And what happens when you apply the same equation to your cutting calories? For me, the answer works out to "not enough":

bw = 218 bf%=15

cutting cals = bw*10 = 2180
25% protein = 2180 * 25 / 4 = 136.25
1.25 * bw = 218 * 1.25 = 272.5

136 grams of protein + a calorie deficit would mean LBM loss for me. Not so good. To be fair, though, I think it's a bad idea to base protein on BW rather than LBM, so the numbers really should be

185.3 * 1 (duh) = 185.3 1 gram protein/pound lbm
[ edit: I consider 1 gm/pound lbm as a minimum; usually I end up with about 1.25 for the day. ]

Still 50 grams more than the ratio approach would allow me.

I'm much rather calculate protein and fat needs, then modulate total calories than to go by some arbitrary ratio.

WORLD
05-15-2006, 09:32 AM
One reason would be that protein is a relatively expensive way to obtain calories. But the real point isn't that a person could use protein to fill out calories; it's that the percentage approach pretty much requires them to.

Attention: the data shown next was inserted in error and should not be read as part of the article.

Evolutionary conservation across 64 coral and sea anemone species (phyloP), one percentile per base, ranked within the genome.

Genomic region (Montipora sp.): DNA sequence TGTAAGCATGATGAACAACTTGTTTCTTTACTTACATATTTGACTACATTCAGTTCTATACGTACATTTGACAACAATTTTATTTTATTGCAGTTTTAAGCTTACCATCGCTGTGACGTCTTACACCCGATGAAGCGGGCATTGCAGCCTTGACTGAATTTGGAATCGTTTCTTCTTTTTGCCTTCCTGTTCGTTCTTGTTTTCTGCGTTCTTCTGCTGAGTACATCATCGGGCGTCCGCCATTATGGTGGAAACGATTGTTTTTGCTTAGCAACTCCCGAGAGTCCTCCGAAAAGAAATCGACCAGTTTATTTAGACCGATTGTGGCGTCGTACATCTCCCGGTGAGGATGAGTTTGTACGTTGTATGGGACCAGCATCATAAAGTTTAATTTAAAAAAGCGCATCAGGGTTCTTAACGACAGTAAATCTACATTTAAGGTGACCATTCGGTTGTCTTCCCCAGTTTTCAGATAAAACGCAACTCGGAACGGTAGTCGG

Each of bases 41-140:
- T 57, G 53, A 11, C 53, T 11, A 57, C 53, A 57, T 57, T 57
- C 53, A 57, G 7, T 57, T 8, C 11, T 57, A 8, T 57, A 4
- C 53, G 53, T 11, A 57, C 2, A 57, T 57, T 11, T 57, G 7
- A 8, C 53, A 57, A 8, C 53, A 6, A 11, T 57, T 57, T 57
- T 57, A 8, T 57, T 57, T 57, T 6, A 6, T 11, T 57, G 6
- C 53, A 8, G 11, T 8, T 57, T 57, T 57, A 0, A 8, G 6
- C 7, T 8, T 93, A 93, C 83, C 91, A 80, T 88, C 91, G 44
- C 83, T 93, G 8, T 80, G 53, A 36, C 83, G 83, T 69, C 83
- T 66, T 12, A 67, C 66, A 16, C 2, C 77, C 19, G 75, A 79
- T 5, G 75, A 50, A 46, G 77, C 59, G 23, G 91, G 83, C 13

I like your point about how the percentage approach requires them to use protein to fill up calories, but like I said before, when I tried multiplying 0.25 by my bulking calories, it ended up being just enough for my body type. Those ratios say that you should fill in the rest of the calories with the proper amount of fats, and the rest carbs....when bulking.


And what happens when you apply the same equation to your cutting calories? For me, the answer works out to "not enough":

bw = 218 bf%=15

cutting cals = bw*10 = 2180
25% protein = 2180 * 25 / 4 = 136.25
1.25 * bw = 218 * 1.25 = 272.5

136 grams of protein + a calorie deficit would mean LBM mass for me. Not so good. To be fair, though, I think it's a bad idea to base protein on BW rather than LBM, so the numbers really should be

185.3 * 1 (duh) = 185.3 1 gram protein/pound lbm
[ edit: I consider 1 gm/pound lbm as a minimum; usually I end up with about 1.25 for the day. ]

Still 50 grams more than the ratio approach would allow me.

I'm much rather calculate protein and fat needs, then modulate total calories than to go by some arbitrary ratio.

Your right, it wouldnt work for anyone cutting, but I dont think they're meant for that. BTW, what body type does your fit in to?